Drug Interactions:
None known.

None known.

ide Effects:
None known.

Potential Toxicity in High Doses:

It is important to note that selenium can be toxic in high dosages (i.e. 2,500 mcg daily and up) and overdoses can lead to hair loss, liver damage and joint inflammation. Even excessively eating Brazil nuts has been shown in animal studies to lead to toxicity problems stemming from the high levels of selenium. Jean Carper in the book Stop Aging Now reports that Japanese fisherman who get over 500mcg daily appear to have no signs of toxicity or harm. However, inhabitants of China have developed severe toxic symptoms after 5,000 mcg daily. The anti-aging dose of 200mcg daily is considered to be perfectly safe according to experts.


Carper, J. 1995. Stop Aging Now. HarperCollins Publishers, 10 East 53rd Street, New York, New York 10022-5299. Pp. 117-123.

Clark LC, Combs G.F.Jr, Turnbull BW et al. 1996. Effects of Selenium supplementation for cancer prevention in patients with carcinoma of the skin. JAMA 276: 1957-63.

Kneckt P et al. 1988. ‘Selenium Deficiency and Increased Risk of Lung Cancer’ Abstract of paper read at the Fourth International Symposium on Selenium in Biology and Medicine, Tubingen. West Germany. July 1988.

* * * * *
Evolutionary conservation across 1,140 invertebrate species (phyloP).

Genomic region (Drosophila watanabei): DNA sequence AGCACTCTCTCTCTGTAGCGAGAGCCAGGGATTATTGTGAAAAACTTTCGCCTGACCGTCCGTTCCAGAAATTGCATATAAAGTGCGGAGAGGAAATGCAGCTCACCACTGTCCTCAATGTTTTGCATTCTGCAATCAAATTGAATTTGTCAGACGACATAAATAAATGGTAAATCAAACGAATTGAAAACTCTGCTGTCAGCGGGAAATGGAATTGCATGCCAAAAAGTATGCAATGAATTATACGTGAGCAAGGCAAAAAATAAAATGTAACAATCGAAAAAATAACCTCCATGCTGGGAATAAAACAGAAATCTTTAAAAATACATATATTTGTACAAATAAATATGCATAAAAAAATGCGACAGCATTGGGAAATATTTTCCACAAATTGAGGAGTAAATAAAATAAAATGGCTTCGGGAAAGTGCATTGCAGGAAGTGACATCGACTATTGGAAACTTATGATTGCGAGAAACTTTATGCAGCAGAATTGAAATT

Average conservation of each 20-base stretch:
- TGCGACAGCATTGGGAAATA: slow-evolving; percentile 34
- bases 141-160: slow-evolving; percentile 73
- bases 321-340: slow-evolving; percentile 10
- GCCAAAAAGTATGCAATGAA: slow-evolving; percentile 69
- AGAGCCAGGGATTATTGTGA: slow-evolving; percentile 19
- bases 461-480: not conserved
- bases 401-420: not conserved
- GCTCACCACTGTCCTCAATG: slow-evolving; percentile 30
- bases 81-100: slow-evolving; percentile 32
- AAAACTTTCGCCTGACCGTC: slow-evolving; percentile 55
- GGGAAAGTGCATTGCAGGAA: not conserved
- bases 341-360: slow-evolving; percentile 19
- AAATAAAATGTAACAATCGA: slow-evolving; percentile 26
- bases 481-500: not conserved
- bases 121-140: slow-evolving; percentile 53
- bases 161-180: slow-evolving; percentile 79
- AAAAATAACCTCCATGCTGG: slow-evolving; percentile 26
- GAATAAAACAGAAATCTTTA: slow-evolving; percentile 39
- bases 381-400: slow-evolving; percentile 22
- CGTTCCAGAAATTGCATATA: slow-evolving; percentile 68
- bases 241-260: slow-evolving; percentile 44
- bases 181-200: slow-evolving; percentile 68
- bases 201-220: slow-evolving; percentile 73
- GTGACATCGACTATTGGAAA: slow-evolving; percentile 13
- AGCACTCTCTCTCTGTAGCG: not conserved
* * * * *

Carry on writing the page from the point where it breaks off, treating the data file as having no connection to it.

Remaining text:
Reinhold U et al. 1988. ‘Selenium Deficiency and Lethal Skin Cancer’. Abstract of paper read at the Fourth International Symposium on Selenium in Biology and Medicine, Tubingen. West Germany. July 1988.

Yu MW et al. 1999. Plasma selenium levels and risk of hepatocellular carcinoma among men with chronic hepatitis virus infection. American Journal of Epidemiology 150(4): 367-74.

Additional Information:

Deficiency Symptoms

A deficiency of selenium in the diet can have serious health effects. Cases of gross deficiency lead to heart disease (Keshan Disease) and osteoarthritis (Kashin-Beck Disease). Other symptoms include immune system weakness and the increased risk of some cancers, accelerated aging and other illnesses associated with a weakened immune system. Research carried out across the USA found that those states with low levels of selenium in the soil had the highest incidents of cancer, whereas those States with high levels of selenium in the soil had the lowest rates of cancer. [Reference: Archives of Environmental Health September/October 1988]. A recent UK study found that most people in the UK are not getting sufficient amounts of selenium in their diet. The average consumption of selenium is only 34 mcg per day which falls well short of the Reference Nutrient Intake (RNI), formerly recommended daily allowance, set by the Government in 1991 which stated that the desired level for men is 75 mcg and 60 mcg for women. These low levels are thought to have serious implications on health. It is also important to note that selenium can be toxic in excess (i.e. 2,500 mcg daily and higher).